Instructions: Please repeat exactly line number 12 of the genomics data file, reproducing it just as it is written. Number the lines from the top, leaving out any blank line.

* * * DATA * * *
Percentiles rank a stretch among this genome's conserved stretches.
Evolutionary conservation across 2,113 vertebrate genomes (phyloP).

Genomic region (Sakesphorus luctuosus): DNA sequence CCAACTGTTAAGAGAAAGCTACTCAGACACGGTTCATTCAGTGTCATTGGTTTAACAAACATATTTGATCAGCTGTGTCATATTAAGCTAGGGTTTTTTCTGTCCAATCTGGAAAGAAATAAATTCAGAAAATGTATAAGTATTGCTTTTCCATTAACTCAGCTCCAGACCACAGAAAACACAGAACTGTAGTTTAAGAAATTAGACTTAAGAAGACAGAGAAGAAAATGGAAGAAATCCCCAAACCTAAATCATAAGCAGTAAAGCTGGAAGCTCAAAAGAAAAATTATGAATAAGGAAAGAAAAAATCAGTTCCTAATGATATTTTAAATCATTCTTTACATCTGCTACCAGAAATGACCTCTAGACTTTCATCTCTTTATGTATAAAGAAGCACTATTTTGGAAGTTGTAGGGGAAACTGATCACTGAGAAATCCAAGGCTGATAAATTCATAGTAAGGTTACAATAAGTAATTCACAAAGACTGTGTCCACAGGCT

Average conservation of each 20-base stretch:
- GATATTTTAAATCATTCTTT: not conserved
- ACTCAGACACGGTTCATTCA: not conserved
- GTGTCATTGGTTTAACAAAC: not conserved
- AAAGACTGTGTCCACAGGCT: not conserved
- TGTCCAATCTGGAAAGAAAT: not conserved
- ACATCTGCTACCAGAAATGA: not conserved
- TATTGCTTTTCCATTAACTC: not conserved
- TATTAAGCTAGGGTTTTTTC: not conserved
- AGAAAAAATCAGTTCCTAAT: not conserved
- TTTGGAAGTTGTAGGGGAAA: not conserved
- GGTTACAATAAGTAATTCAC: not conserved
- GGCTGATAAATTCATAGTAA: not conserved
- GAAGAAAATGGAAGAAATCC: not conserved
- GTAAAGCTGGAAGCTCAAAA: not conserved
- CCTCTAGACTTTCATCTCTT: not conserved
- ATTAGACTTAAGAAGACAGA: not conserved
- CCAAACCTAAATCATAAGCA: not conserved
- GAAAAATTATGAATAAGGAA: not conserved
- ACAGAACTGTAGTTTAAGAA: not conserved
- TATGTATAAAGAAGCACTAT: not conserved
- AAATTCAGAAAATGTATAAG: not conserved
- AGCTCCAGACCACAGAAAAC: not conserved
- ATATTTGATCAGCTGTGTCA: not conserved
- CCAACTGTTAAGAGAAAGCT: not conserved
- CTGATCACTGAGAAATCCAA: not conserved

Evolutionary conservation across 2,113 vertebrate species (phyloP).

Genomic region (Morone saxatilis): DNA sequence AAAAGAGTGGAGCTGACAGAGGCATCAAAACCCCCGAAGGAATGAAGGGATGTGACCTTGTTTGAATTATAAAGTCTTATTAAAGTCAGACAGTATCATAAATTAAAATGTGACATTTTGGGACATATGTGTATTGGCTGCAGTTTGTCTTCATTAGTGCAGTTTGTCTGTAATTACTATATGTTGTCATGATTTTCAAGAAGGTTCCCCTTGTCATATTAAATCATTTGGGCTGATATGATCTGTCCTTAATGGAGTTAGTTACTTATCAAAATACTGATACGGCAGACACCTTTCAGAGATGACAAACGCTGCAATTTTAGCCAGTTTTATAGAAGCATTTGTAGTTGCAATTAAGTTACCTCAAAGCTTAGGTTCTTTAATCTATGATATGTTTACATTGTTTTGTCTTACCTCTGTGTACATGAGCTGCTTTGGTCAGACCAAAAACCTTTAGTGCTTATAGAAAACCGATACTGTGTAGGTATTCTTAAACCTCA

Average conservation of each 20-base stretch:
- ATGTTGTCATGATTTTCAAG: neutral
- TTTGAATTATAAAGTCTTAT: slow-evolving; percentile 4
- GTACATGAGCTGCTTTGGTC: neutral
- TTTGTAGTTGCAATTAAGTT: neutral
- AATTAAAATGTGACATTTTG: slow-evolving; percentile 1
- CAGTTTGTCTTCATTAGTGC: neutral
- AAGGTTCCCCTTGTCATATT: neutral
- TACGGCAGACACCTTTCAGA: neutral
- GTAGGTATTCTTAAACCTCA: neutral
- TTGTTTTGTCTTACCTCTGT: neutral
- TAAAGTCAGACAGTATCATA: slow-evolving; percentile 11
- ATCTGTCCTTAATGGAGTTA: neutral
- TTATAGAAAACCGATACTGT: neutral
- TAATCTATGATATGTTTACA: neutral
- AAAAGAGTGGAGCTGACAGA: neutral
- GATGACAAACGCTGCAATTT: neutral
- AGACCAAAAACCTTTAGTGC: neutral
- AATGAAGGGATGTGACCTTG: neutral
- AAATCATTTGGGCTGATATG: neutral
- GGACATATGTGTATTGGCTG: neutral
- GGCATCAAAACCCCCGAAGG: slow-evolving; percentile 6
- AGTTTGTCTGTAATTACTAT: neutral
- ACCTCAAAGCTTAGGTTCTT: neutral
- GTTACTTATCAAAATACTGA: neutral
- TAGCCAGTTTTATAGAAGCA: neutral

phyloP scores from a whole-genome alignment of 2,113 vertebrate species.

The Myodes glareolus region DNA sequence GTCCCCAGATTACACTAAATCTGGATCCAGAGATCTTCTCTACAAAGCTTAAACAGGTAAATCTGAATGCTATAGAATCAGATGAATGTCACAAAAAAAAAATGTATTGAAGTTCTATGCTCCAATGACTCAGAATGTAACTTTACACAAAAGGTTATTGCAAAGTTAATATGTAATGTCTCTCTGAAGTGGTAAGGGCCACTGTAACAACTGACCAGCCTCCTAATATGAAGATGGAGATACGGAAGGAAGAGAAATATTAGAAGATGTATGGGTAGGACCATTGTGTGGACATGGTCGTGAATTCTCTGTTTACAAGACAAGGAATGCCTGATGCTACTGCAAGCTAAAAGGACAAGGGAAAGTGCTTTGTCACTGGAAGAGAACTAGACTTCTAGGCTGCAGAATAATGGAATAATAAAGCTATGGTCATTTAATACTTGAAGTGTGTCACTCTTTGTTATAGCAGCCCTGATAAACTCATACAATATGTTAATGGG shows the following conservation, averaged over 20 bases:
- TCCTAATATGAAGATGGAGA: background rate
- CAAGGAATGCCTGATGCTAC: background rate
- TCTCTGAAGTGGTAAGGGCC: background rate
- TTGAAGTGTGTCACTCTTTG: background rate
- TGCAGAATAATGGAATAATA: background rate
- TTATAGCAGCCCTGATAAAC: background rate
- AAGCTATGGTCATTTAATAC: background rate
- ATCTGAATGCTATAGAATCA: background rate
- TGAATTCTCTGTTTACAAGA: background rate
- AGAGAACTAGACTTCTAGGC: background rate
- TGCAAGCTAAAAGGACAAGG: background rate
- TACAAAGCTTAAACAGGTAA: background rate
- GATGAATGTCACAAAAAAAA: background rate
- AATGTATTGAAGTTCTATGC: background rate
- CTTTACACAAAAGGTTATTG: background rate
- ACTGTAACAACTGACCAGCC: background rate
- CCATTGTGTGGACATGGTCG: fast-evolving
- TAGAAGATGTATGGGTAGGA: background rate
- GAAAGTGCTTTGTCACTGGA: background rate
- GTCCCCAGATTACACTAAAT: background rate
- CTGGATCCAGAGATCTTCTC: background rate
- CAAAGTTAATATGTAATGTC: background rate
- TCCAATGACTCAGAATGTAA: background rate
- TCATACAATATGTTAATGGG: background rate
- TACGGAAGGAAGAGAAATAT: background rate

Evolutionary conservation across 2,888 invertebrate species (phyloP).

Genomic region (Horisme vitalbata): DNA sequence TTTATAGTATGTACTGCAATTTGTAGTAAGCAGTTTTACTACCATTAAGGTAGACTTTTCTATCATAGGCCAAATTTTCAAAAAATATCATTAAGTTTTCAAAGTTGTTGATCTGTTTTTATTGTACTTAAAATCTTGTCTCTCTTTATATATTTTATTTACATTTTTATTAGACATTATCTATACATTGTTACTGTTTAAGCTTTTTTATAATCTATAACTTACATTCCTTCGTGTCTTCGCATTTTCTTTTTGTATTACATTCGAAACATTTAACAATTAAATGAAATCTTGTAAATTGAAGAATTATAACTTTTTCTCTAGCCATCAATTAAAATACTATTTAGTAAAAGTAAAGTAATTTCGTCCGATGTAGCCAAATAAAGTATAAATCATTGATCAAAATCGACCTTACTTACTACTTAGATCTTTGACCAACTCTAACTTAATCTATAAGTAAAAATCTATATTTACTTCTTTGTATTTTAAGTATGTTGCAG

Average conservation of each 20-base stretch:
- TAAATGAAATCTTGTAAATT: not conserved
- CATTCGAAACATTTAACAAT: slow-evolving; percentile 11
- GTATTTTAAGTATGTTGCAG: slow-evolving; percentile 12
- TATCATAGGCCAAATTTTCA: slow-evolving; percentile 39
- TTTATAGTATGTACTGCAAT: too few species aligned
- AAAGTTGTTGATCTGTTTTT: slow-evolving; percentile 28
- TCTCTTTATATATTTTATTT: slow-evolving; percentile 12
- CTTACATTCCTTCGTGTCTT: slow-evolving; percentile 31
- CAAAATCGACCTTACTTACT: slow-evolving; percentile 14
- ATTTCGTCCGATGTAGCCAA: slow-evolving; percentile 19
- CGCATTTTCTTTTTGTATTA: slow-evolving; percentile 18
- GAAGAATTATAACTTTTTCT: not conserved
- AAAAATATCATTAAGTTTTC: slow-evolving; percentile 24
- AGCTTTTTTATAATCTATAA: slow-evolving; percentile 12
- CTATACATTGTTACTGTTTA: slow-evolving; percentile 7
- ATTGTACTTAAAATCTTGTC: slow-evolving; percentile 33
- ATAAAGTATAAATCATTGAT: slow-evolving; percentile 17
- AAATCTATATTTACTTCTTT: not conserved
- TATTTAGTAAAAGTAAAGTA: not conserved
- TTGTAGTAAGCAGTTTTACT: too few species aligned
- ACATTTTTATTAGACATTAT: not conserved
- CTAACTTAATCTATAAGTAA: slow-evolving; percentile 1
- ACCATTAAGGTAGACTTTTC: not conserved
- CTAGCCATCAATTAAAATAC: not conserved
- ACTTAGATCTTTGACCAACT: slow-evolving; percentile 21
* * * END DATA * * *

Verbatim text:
- TATTAAGCTAGGGTTTTTTC: not conserved